This article was originally published on Nov. 24, 2021.
The days are getting shorter, it’s harder to get out of bed in the morning and it’s darn near impossible to get outside before the sun goes down at night. For some, the winter months make us want to saddle up on the couch with a bag of potato chips and hibernate until spring. And for those with seasonal affective disorder (SAD), a subset of depression that occurs during the winter, the darkness of the season comes with much more serious mood disturbances.
Plus, with age, the weight gain, sleepiness, and lethargy associated with SAD may seem to get worse, and the heaviness of winter may feel harder to overcome than in years past. Teodor Postolache, a psychiatry professor at the University of Maryland School of Medicine, says that although the data doesn’t support the condition getting worse with age, other factors may be at play.
For example, older individuals are more likely to be lonely, which when coupled with SAD, can worsen the winter burden, especially around the holidays. Commemorating the loss of loved ones during the winter months is also more common in the elderly, says Postolache. “Older people are more likely to have had loved ones die and if these losses occurred during the winter months, SAD can feel harder than in years past,” he says.
Seasonal Affective Disorder and Aging
For the most part, research shows that SAD does not get worse with age; in fact, some data shows the opposite regarding seasonal affective disorder and aging. "We don’t normally see new diagnoses of SAD in older individuals; it’s usually those diagnosed in younger years who continue to come in for treatment," says Paul Nestadt, assistant professor of psychiatry and behavioral sciences at the Johns Hopkins University School of Medicine.
Read more: What You Can Do About Seasonal Depression
Scientists are not quite sure why this happens, but it may have something to do with the way the brain processes natural light through the lateral geniculate nucleus, which receives nerve signals from the eyes, and the suprachiasmatic nucleus, which regulates our circadian rhythms. These stations in the brain become less sensitive to light as we age, as do our eyes themselves. Lifestyle changes with age play just as much of a role, says Nestadt, including daily behaviors and habits. When we’re younger we spend more time outdoors, doing things like playing sports and hiking. But as we age, the transition into winter may be less dramatic because we’re used to spending more time indoors.
While overall SAD may be less pronounced with age, the symptoms, which often include increased appetite and the inability to get out of bed in the morning, should not be underestimated. “We see a lot more weight gain with seasonal affective disorder compared to other forms of depression,” says Nestadt.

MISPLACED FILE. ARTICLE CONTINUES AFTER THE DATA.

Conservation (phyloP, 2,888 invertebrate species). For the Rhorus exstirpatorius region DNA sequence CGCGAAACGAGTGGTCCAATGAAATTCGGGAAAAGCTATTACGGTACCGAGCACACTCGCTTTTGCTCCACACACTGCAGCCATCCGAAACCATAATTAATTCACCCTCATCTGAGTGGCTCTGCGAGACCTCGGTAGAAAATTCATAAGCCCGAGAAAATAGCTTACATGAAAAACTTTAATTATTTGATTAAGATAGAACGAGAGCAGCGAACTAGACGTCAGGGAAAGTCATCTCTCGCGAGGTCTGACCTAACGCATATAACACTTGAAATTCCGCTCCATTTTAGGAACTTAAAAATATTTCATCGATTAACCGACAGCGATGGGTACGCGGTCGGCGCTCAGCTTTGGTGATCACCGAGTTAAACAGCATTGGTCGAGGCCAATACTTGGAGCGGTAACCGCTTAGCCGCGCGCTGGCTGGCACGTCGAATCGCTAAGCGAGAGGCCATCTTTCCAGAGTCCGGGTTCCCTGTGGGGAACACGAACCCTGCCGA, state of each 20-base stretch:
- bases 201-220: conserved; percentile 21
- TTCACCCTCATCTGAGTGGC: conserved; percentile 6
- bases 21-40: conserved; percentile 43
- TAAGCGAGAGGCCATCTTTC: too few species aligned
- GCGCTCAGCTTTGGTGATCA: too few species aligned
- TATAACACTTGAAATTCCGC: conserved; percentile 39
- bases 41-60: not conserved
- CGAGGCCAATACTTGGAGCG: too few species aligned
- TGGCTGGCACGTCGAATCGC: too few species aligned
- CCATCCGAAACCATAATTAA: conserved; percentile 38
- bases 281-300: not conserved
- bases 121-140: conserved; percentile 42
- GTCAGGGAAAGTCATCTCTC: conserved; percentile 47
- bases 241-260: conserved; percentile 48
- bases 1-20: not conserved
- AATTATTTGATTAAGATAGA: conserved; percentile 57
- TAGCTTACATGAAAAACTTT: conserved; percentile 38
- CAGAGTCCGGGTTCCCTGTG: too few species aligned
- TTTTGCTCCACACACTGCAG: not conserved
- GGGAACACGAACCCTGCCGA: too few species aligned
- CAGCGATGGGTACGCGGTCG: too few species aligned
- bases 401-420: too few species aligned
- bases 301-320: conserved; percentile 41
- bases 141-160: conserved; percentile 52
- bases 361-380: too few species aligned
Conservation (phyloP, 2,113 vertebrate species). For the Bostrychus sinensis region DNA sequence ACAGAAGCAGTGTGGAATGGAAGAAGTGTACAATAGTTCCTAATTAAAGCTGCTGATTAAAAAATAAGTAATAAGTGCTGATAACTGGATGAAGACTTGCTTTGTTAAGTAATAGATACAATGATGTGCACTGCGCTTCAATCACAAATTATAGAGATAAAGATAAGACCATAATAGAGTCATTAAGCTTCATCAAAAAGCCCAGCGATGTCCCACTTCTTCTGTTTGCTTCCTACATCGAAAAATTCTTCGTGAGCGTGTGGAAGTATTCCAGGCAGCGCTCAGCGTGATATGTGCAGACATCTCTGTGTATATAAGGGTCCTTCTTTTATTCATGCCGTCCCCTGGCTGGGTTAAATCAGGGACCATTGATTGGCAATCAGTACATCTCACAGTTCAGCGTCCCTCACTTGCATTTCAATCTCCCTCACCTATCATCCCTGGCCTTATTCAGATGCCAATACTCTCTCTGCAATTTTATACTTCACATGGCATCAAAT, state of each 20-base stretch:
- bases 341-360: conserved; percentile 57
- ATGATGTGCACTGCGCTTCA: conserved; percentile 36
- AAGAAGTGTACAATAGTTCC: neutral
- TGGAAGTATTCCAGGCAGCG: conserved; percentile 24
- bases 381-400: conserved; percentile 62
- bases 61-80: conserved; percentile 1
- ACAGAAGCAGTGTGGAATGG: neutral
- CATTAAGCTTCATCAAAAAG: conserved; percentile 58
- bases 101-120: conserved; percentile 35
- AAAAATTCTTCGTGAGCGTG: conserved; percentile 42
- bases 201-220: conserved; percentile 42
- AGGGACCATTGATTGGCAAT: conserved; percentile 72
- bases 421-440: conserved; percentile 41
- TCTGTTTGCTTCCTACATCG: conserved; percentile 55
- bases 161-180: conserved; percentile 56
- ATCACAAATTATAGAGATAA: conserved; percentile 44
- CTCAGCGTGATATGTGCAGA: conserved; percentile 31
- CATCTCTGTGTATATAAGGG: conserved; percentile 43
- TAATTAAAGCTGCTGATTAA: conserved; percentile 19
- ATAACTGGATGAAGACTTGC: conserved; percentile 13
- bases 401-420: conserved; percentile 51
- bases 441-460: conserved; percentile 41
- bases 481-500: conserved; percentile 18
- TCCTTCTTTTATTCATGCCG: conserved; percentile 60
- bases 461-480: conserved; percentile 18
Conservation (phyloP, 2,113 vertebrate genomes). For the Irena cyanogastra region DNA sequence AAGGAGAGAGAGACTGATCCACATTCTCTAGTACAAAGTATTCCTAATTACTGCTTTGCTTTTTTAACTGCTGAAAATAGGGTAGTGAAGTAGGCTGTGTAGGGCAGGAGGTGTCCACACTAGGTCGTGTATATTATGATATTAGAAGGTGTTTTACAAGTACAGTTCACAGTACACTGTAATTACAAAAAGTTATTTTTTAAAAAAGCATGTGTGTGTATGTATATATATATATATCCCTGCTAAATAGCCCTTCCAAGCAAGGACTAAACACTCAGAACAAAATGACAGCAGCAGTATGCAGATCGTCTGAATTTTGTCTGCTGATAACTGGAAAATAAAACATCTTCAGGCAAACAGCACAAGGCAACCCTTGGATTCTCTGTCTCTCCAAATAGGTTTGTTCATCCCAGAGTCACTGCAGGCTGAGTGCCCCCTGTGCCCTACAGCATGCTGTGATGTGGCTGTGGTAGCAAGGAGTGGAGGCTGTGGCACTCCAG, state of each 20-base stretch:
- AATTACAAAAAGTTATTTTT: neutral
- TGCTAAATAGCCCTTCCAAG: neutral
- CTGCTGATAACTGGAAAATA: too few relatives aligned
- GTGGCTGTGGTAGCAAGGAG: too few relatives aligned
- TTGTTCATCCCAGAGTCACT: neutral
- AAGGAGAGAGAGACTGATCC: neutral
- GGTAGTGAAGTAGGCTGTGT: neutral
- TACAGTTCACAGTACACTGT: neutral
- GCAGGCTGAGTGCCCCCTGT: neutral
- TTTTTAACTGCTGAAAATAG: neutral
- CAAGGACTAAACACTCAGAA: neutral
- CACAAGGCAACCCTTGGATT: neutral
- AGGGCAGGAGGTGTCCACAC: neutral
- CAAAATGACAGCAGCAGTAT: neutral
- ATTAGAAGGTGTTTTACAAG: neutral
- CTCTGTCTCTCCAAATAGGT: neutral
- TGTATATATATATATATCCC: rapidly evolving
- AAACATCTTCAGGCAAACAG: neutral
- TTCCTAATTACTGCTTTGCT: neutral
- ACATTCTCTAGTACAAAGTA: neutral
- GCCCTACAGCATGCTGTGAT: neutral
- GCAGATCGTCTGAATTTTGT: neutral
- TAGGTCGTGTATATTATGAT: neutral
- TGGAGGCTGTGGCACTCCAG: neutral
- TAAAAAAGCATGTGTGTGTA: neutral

Additionally, women are more susceptible to seasonal depression than men, which may be tied to the fact that they’re also more likely to be diagnosed with depression in general. There may also be a hormonal component. Some research has shown that women with SAD are also more likely to be diagnosed with premenstrual dysphoric disorder. Though with SAD, women more commonly seek treatment compared to men, says Nestadt.
SAD Treatment: Light Therapy Brightens the Darkness
The good news is that regardless of age or gender, SAD is treatable with light therapy. Talk therapy and anti-depressants may also be effective. “The research findings surrounding light therapy are really strong,” says Nestadt.
Most experts recommend the use of a 10,000 lux light each morning for 30 minutes. (Lux is a measurement to account for the amount of illumination provided per unit.) That doesn’t mean that you have to sit and stare at the light; simply placing your bright light on the kitchen table when you’re eating breakfast or catching up on emails in the morning can be enough to get the job done.
But you have to make sure that you choose the right light. A 10,000 lux light box is bright enough to mimic the sunshine of a summer day. Paul Desan, a psychiatrist at Yale School of Medicine, notes that light boxes aren’t regulated by the U.S. Food and Drug Administration, so the market is wrought with fraudulent products. Desan and his team at the Yale Winter Depression Research Lab evaluated a number of lights on the market and have come up with a listing of effective products. “I’ll have a patient tell me that light therapy didn’t work for them but they’re often using products that aren’t strong enough,” says Desan.
Still, overall, Desan says SAD is not taken seriously enough — and impacts a large portion of Americans, though states like Florida and Texas are less impacted. Research has shown that seasonal affective disorder impacts 5 percent of the population at mid-Atlantic latitudes (places like Washington D.C., Virginia, Maryland, Delaware, West Virginia, and New York) and as high as 10 percent in the northern portion of the country. This means up to 10 percent of people in the northern United States meet the criteria for a serious depressive episode each winter.
“There’s an important public health message here,” says Desan. Fortunately, for many people, the fact that seasonal affective disorder is a treatable condition can help shine a light on those darker days.